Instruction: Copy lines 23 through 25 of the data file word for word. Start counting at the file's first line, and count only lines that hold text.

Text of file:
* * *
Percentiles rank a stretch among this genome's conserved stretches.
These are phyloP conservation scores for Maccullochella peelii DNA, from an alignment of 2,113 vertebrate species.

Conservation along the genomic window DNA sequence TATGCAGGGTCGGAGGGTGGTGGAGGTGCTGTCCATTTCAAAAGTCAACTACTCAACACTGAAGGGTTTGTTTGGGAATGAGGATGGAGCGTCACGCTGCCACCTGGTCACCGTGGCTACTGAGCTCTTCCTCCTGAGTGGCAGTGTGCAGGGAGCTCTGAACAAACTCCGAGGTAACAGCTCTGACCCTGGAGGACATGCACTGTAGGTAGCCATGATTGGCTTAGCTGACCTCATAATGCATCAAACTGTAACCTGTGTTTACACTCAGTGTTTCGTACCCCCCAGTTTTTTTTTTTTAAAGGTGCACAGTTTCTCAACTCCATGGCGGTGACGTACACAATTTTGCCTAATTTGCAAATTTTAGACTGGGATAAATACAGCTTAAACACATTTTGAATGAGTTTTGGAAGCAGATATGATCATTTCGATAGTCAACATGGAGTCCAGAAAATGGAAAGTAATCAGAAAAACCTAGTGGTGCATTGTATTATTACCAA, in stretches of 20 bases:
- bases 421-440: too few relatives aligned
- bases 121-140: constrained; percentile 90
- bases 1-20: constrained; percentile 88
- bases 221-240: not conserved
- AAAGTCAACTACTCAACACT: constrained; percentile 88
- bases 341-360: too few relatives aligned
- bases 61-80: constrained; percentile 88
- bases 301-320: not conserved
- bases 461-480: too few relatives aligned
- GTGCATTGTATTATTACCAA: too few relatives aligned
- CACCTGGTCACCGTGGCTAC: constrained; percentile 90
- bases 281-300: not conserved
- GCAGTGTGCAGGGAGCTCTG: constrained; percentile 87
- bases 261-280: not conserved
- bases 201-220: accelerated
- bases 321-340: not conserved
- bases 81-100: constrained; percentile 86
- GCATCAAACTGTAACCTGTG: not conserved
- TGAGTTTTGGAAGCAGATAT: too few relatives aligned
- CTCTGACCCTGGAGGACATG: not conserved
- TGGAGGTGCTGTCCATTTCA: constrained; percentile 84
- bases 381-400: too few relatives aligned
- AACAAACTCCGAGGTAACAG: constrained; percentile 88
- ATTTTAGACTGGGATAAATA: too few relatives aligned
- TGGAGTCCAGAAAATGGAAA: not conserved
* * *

- CTCTGACCCTGGAGGACATG: not conserved
- TGGAGGTGCTGTCCATTTCA: constrained; percentile 84
- bases 381-400: too few relatives aligned